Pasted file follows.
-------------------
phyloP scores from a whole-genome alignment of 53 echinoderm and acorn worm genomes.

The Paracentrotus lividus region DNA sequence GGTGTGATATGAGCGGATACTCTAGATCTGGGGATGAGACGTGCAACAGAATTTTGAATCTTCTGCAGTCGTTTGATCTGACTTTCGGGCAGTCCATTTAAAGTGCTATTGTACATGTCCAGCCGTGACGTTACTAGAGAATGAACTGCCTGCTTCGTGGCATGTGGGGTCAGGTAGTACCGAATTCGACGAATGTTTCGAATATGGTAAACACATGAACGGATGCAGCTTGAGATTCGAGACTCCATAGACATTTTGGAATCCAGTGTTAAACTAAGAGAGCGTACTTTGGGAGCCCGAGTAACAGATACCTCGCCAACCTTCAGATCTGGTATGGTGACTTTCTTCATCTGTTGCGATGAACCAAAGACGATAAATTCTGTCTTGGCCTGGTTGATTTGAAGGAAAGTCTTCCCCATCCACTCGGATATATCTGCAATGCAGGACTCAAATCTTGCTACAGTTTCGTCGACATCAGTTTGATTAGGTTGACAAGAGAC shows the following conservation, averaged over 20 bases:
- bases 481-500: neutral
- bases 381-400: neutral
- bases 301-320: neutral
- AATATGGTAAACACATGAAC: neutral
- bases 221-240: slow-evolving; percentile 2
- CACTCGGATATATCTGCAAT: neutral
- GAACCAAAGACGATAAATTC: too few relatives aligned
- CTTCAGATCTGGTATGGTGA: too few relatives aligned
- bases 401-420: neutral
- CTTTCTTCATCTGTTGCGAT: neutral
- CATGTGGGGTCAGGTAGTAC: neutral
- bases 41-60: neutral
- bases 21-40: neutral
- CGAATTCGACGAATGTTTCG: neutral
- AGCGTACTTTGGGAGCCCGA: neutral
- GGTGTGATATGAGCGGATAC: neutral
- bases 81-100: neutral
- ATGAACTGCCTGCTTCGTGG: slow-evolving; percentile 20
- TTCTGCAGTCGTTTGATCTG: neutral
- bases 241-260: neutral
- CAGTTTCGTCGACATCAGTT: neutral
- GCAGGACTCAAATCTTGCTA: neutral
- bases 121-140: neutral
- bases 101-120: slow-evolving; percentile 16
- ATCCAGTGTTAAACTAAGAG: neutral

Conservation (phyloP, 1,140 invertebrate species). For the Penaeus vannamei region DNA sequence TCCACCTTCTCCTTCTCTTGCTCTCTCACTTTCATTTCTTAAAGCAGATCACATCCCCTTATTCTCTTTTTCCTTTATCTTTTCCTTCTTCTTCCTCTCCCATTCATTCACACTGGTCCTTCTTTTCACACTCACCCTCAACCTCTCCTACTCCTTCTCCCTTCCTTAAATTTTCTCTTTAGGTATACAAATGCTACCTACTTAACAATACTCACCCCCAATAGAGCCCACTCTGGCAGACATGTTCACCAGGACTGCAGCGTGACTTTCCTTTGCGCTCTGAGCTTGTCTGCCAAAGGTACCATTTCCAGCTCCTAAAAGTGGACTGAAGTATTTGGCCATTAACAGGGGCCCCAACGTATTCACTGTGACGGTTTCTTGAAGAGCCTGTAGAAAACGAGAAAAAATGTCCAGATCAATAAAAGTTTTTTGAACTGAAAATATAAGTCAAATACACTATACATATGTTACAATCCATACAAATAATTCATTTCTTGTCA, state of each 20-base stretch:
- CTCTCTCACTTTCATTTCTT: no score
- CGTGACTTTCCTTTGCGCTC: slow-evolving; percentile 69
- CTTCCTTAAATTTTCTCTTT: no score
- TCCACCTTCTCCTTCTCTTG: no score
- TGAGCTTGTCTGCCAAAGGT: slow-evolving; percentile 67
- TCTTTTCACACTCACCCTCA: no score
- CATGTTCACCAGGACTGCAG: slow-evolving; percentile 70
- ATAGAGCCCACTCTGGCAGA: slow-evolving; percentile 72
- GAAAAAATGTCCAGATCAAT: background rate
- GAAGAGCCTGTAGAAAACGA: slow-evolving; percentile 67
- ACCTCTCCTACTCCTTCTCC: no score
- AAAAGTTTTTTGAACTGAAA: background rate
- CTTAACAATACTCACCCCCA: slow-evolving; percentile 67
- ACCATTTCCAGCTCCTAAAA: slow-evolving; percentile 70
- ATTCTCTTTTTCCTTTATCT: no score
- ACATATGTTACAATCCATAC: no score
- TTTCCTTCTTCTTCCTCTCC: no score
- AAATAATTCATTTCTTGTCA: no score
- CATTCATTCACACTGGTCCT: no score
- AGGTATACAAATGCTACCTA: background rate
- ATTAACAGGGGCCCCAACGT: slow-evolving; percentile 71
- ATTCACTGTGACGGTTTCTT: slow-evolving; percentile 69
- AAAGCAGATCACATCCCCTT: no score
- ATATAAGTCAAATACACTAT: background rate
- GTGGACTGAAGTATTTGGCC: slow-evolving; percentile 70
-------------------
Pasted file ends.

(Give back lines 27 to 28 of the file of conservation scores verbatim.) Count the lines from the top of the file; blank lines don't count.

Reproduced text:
- ATCCAGTGTTAAACTAAGAG: neutral

Conservation (phyloP, 1,140 invertebrate species). For the Penaeus vannamei region DNA sequence TCCACCTTCTCCTTCTCTTGCTCTCTCACTTTCATTTCTTAAAGCAGATCACATCCCCTTATTCTCTTTTTCCTTTATCTTTTCCTTCTTCTTCCTCTCCCATTCATTCACACTGGTCCTTCTTTTCACACTCACCCTCAACCTCTCCTACTCCTTCTCCCTTCCTTAAATTTTCTCTTTAGGTATACAAATGCTACCTACTTAACAATACTCACCCCCAATAGAGCCCACTCTGGCAGACATGTTCACCAGGACTGCAGCGTGACTTTCCTTTGCGCTCTGAGCTTGTCTGCCAAAGGTACCATTTCCAGCTCCTAAAAGTGGACTGAAGTATTTGGCCATTAACAGGGGCCCCAACGTATTCACTGTGACGGTTTCTTGAAGAGCCTGTAGAAAACGAGAAAAAATGTCCAGATCAATAAAAGTTTTTTGAACTGAAAATATAAGTCAAATACACTATACATATGTTACAATCCATACAAATAATTCATTTCTTGTCA, state of each 20-base stretch: